DLN: Brain Repair After Stroke, Prof. Steven C. Cramer
After a stroke occurs and injury is fixed, a number of restorative biological pathways are activated in the CNS, contributing to spontaneous behavioral recovery. Many therapeutic strategies are under study that target these restorative pathways and aim to improve patient outcomes. During this talk, a number of such brain repair therapies will be discussed, including drugs, biological therapies, and a telehealth to intense task practice. Improving brain structure and function after stroke is not well suited to using a “one size fits all” approach, as there is substantial inter-subject heterogeneity, e.g., due to differences in infarct location. Instead, restorative therapies benefit from patient selection according to specific measures such as degree of injury or extent of functional derangement within affected neural systems. Studies evaluating such measures will be reviewed, as will data examining how well genetic variation can predict training-related gains. Such studies have direct implications for clinical trial design for post-stroke restorative therapies, and ultimately might inform clinical decision-making.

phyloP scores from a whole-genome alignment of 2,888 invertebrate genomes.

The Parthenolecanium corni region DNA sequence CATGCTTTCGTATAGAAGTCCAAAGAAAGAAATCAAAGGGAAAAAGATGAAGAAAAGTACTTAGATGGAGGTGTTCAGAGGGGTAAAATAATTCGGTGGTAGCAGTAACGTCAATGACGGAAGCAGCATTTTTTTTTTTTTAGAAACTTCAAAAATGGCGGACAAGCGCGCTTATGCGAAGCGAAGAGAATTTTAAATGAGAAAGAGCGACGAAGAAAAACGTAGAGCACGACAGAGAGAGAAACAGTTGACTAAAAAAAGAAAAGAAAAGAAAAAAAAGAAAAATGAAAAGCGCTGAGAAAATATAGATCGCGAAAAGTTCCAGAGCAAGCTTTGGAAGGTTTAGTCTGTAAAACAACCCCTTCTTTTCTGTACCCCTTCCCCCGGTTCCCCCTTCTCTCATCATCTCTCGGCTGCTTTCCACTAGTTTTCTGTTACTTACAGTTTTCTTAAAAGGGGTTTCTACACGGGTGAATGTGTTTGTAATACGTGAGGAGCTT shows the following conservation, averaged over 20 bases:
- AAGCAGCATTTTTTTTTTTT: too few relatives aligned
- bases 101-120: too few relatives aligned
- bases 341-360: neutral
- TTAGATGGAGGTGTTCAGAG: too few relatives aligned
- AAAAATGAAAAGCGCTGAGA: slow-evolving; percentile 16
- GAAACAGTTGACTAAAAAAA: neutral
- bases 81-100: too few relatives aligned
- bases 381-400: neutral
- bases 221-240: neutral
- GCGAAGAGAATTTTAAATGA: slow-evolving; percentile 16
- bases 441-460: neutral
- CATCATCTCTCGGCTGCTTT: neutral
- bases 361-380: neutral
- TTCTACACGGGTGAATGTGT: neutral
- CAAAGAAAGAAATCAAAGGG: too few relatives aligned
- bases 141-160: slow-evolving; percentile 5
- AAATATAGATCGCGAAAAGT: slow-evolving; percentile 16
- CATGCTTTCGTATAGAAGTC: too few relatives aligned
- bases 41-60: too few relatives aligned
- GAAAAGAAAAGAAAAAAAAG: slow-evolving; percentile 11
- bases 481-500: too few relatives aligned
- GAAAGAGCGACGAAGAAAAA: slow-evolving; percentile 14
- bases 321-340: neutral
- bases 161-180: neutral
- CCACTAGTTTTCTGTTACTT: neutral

Prof. Cramer's Bio:
Dr. Steven C. Cramer is a Professor of Neurology at the University of California, Los Angeles. He is also the Director of Research at California Rehabilitation Institute, co-PI of the NIH StrokeNet clinical trials network, and a Section Editor at the journal Stroke. Dr. Cramer graduated with Highest Honors from University of California, Berkeley; received his medical degree from University of Southern California; did a residency in internal medicine at UCLA; and did a residency in neurology plus a fellowship in cerebrovascular disease at Massachusetts General Hospital. He also earned a Masters Degree in Clinical Investigation from Harvard Medical School.
His research focuses on neural repair after central nervous system injury in humans, with an emphasis on stroke and on recovery of movement. Treatments examined include robotics, cellular therapies, a monoclonal antibody, brain stimulation, drugs, and telehealth methods. A major emphasis is on translating new drugs and devices to reduce disability after stroke, and on developing biomarkers to individualize therapy for each person’s needs. Dr. Cramer has been awarded the Stroke Rehabilitation Award from the American Heart Association, the Barbro B. Johansson Award in Stroke Recovery from the World Stroke Organization, the Award for Excellence in Post-Acute Stroke Rehabilitation from the American Congress of Rehabilitation Medicine, and he is the Susan and David Wilstein Endowed Chair in Rehabilitation Medicine. He also co-edited the book “Brain Repair after Stroke”, and is the author of over 300 manuscripts.